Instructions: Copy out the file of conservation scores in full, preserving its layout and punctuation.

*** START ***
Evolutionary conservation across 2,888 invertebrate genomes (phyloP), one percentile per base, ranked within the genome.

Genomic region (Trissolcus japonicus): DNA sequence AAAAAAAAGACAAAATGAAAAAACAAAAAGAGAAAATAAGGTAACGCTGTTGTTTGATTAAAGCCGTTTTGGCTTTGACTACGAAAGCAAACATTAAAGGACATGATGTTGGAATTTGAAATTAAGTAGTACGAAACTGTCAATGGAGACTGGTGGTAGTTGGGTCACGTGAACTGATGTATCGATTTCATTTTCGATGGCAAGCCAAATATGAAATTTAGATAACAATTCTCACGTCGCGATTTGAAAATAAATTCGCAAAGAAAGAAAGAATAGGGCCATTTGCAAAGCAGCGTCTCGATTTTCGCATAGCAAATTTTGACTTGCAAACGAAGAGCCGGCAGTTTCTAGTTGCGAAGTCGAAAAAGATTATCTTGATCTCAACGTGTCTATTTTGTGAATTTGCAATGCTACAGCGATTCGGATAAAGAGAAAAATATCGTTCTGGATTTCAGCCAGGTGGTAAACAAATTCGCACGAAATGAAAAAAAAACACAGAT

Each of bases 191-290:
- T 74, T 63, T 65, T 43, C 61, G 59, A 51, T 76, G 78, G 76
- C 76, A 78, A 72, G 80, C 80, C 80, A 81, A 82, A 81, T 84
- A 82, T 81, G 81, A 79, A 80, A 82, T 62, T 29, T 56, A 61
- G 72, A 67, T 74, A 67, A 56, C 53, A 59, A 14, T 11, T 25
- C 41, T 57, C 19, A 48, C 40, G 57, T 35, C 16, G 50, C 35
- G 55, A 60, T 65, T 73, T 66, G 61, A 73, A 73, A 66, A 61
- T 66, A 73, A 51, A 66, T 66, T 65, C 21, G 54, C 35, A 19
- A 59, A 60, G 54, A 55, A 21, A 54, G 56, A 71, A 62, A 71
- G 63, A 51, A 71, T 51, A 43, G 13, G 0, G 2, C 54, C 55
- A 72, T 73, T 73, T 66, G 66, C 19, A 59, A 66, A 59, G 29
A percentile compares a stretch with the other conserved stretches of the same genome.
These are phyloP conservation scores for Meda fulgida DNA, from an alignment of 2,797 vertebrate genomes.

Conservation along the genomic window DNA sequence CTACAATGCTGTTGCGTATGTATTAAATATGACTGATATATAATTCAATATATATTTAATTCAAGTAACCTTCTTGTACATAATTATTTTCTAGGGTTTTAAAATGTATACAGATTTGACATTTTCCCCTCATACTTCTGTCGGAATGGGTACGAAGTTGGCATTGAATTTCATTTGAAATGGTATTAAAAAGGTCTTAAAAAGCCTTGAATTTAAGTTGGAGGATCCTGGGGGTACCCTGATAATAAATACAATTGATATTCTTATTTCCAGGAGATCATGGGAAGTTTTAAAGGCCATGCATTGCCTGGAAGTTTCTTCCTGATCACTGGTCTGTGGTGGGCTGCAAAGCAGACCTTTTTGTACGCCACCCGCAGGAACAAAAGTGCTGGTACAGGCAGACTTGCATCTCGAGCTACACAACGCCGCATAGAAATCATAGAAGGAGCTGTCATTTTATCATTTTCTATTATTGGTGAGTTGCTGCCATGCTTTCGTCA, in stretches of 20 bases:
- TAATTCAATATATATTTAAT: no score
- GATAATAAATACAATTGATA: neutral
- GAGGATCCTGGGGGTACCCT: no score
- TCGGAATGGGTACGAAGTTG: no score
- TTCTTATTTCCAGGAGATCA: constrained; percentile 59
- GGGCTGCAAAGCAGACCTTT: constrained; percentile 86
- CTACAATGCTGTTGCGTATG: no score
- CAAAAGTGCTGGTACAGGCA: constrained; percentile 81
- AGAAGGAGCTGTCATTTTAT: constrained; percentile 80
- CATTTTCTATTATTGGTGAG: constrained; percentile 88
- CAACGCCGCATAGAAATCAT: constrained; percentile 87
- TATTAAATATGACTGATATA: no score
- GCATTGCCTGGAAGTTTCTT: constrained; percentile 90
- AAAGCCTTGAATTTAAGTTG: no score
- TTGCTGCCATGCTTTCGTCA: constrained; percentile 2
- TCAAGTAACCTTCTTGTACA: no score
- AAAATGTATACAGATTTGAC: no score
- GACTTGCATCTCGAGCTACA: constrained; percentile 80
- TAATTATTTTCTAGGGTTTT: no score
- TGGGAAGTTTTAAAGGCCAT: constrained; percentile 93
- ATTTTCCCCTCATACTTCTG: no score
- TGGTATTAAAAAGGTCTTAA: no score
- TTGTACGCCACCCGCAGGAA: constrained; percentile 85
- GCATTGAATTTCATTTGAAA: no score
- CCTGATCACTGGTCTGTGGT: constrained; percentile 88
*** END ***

Evolutionary conservation across 2,888 invertebrate genomes (phyloP), one percentile per base, ranked within the genome.

Genomic region (Trissolcus japonicus): DNA sequence AAAAAAAAGACAAAATGAAAAAACAAAAAGAGAAAATAAGGTAACGCTGTTGTTTGATTAAAGCCGTTTTGGCTTTGACTACGAAAGCAAACATTAAAGGACATGATGTTGGAATTTGAAATTAAGTAGTACGAAACTGTCAATGGAGACTGGTGGTAGTTGGGTCACGTGAACTGATGTATCGATTTCATTTTCGATGGCAAGCCAAATATGAAATTTAGATAACAATTCTCACGTCGCGATTTGAAAATAAATTCGCAAAGAAAGAAAGAATAGGGCCATTTGCAAAGCAGCGTCTCGATTTTCGCATAGCAAATTTTGACTTGCAAACGAAGAGCCGGCAGTTTCTAGTTGCGAAGTCGAAAAAGATTATCTTGATCTCAACGTGTCTATTTTGTGAATTTGCAATGCTACAGCGATTCGGATAAAGAGAAAAATATCGTTCTGGATTTCAGCCAGGTGGTAAACAAATTCGCACGAAATGAAAAAAAAACACAGAT

Each of bases 191-290:
- T 74, T 63, T 65, T 43, C 61, G 59, A 51, T 76, G 78, G 76
- C 76, A 78, A 72, G 80, C 80, C 80, A 81, A 82, A 81, T 84
- A 82, T 81, G 81, A 79, A 80, A 82, T 62, T 29, T 56, A 61
- G 72, A 67, T 74, A 67, A 56, C 53, A 59, A 14, T 11, T 25
- C 41, T 57, C 19, A 48, C 40, G 57, T 35, C 16, G 50, C 35
- G 55, A 60, T 65, T 73, T 66, G 61, A 73, A 73, A 66, A 61
- T 66, A 73, A 51, A 66, T 66, T 65, C 21, G 54, C 35, A 19
- A 59, A 60, G 54, A 55, A 21, A 54, G 56, A 71, A 62, A 71
- G 63, A 51, A 71, T 51, A 43, G 13, G 0, G 2, C 54, C 55
- A 72, T 73, T 73, T 66, G 66, C 19, A 59, A 66, A 59, G 29
A percentile compares a stretch with the other conserved stretches of the same genome.
These are phyloP conservation scores for Meda fulgida DNA, from an alignment of 2,797 vertebrate genomes.

Conservation along the genomic window DNA sequence CTACAATGCTGTTGCGTATGTATTAAATATGACTGATATATAATTCAATATATATTTAATTCAAGTAACCTTCTTGTACATAATTATTTTCTAGGGTTTTAAAATGTATACAGATTTGACATTTTCCCCTCATACTTCTGTCGGAATGGGTACGAAGTTGGCATTGAATTTCATTTGAAATGGTATTAAAAAGGTCTTAAAAAGCCTTGAATTTAAGTTGGAGGATCCTGGGGGTACCCTGATAATAAATACAATTGATATTCTTATTTCCAGGAGATCATGGGAAGTTTTAAAGGCCATGCATTGCCTGGAAGTTTCTTCCTGATCACTGGTCTGTGGTGGGCTGCAAAGCAGACCTTTTTGTACGCCACCCGCAGGAACAAAAGTGCTGGTACAGGCAGACTTGCATCTCGAGCTACACAACGCCGCATAGAAATCATAGAAGGAGCTGTCATTTTATCATTTTCTATTATTGGTGAGTTGCTGCCATGCTTTCGTCA, in stretches of 20 bases:
- TAATTCAATATATATTTAAT: no score
- GATAATAAATACAATTGATA: neutral
- GAGGATCCTGGGGGTACCCT: no score
- TCGGAATGGGTACGAAGTTG: no score
- TTCTTATTTCCAGGAGATCA: constrained; percentile 59
- GGGCTGCAAAGCAGACCTTT: constrained; percentile 86
- CTACAATGCTGTTGCGTATG: no score
- CAAAAGTGCTGGTACAGGCA: constrained; percentile 81
- AGAAGGAGCTGTCATTTTAT: constrained; percentile 80
- CATTTTCTATTATTGGTGAG: constrained; percentile 88
- CAACGCCGCATAGAAATCAT: constrained; percentile 87
- TATTAAATATGACTGATATA: no score
- GCATTGCCTGGAAGTTTCTT: constrained; percentile 90
- AAAGCCTTGAATTTAAGTTG: no score
- TTGCTGCCATGCTTTCGTCA: constrained; percentile 2
- TCAAGTAACCTTCTTGTACA: no score
- AAAATGTATACAGATTTGAC: no score
- GACTTGCATCTCGAGCTACA: constrained; percentile 80
- TAATTATTTTCTAGGGTTTT: no score
- TGGGAAGTTTTAAAGGCCAT: constrained; percentile 93
- ATTTTCCCCTCATACTTCTG: no score
- TGGTATTAAAAAGGTCTTAA: no score
- TTGTACGCCACCCGCAGGAA: constrained; percentile 85
- GCATTGAATTTCATTTGAAA: no score
- CCTGATCACTGGTCTGTGGT: constrained; percentile 88